Marco Werman: The tune we're hearing right now has served as a sort of anthem for the protestors in Venezuela. It's called "AuÌn" and it's from the album " SerÃ¡" by the Caracas-based band La Vida Boheme. At one point the lyrics go "I want my children to have what others wanted to take away from me". That can be interpreted as a dig at the government for try to quash dissent, but here's the thing - the song and the album came out before the protests. Yet they've somehow struck a chord with Venezuelans now out on the streets. Here's how the leader of La Vida Boheme, Henry Dâ€™Arthenay, explains that.
Henry Dâ€™Arthenay: A lot of things that are captured in SerÃ¡ is the despair that we are living here, a country that has so many deaths. And on a daily basis in 2013, I think it was like twenty four thousand seven hundred something violent deaths.
Werman: Yeah, made it one of the worst rates per capita in the world.
Dâ€™Arthenay: Exactly. So I think most of the people that are connecting with SerÃ¡ as an album, they are connecting with that sense that there is something very, very wrong with our country, and it is something that we want to fix. We don't want to grow old in a country where you are afraid all the time to go outside and be kidnapped or whatever.
Werman: Well, it was especially that violence, wasn't it, that actually very personally touched you and your band mates not long ago?
Dâ€™Arthenay: Yes, well, our manager, for example, he was kidnapped and our booking agent was actually murdered by the guys that kidnapped him. Our tour manager also was kidnapped. So that's what's most horrible about this. If you asked any other person my age, "Have you experienced violence? Have you experienced a kidnap or whatever?" most surely they would have experienced something like that and they will tell you about it. And that is something that transcends party politics and it becomes something wider. I think that most of the protestors, aside from being angry at the government, I think they drink from something much deeper. They drink from the angst of living in such a hostile environment with so many odds against you.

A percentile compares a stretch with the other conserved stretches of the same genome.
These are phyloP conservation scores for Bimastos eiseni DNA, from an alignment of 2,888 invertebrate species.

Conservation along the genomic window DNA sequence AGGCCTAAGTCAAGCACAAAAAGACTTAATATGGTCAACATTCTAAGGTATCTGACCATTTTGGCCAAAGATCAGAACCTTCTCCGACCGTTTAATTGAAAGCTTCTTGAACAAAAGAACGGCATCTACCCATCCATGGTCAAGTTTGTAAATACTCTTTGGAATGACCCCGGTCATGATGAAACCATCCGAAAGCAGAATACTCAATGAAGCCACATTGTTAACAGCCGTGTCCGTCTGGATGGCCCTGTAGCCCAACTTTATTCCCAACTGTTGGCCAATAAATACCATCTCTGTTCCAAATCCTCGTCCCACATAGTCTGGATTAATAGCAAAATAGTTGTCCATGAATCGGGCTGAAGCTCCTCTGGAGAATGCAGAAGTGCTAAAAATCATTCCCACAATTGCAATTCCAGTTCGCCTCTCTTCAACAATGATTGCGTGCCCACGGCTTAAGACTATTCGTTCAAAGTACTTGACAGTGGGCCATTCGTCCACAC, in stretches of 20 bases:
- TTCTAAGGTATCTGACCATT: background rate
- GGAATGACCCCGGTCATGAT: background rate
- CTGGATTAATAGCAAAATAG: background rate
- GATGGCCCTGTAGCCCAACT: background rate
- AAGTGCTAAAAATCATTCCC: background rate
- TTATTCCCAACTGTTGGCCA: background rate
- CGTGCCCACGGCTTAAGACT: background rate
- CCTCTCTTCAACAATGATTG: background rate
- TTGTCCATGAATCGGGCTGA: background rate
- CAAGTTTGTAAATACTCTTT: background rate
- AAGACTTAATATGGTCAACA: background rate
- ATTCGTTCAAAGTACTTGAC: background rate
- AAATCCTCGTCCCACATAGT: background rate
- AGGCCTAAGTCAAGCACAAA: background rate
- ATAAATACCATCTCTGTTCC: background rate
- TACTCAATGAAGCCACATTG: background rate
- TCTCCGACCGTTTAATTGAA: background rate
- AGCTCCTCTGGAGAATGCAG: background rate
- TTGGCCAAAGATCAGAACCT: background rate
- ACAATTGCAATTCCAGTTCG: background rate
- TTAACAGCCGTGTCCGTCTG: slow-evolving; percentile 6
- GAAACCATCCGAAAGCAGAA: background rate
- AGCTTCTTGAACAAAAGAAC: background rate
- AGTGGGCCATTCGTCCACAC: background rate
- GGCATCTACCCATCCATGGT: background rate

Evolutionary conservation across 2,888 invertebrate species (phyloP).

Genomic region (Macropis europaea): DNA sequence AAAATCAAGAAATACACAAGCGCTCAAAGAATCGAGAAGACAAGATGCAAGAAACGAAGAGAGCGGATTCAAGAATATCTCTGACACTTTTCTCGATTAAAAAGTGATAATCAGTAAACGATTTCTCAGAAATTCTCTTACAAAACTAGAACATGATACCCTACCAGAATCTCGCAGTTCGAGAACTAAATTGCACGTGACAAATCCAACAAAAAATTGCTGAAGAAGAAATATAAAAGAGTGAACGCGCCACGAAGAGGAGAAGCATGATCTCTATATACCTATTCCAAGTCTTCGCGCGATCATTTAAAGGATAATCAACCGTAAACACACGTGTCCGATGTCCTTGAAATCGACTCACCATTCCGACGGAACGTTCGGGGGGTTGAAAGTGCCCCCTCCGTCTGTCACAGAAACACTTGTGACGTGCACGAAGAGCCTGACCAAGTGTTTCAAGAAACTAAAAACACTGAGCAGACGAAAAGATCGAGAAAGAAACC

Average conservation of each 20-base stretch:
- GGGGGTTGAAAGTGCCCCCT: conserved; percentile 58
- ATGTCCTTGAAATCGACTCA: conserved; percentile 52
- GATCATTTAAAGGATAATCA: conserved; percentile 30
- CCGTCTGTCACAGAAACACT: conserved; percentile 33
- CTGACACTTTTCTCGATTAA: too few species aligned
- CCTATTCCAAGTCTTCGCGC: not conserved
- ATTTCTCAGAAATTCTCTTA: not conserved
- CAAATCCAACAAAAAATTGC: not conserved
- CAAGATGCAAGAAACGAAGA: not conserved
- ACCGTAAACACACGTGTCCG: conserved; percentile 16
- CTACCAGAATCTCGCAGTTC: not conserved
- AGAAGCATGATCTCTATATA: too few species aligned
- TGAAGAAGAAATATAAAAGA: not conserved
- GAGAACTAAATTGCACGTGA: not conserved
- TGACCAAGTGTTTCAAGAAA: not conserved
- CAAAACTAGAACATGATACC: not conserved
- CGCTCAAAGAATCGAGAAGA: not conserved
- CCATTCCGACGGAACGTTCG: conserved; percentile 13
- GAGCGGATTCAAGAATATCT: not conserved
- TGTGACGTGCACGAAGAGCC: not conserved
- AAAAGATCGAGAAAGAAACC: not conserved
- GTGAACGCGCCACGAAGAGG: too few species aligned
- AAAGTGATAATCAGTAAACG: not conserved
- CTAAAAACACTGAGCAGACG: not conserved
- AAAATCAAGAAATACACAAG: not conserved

Werman: There's a song, Henry, called " El Futuro Funciona" on your CD that has the line "I have seen the future and it works". So do you feel hopeful for Venezuela's future?
Dâ€™Arthenay: Well, I'm very hopeful regarding technology in my age because I'm seeing that Twitter, for example, has become not only a social media tool, but has also become a window for my people and for people my age and other people around the world. But still talking about " El Futuro Funciona", "The Future Working", sometimes that something is working doesn't necessarily mean that it's good, you know? Our country keeps living on and money keeps going in and going out, but that doesn't mean that social injustice and things that shouldn't be are happening. That something is working doesn't mean that it is working in an ethical way.
Werman: I'm just curious to know how you feel about having, I mean there are protestors in Venezuela who are now quoting SerÃ¡. How does it feel to have all these people thinking of your music as kind of a political outline for what they're doing?
Dâ€™Arthenay: It's overwhelming and at the same time I take it with a big responsibility.
["El Futuro Funciona" plays]
Werman: That was Henry Dâ€™Arthenay of La Vida Boheme speaking with us from his home in Caracas. We'll close with the track "El Futuro Funciona" from the band's album "SerÃ¡". From the Nan and Bill Harris Studios at WGBH in Boston, I'm Marco Werman. Back with you tomorrow.
["El Futuro Funciona" plays]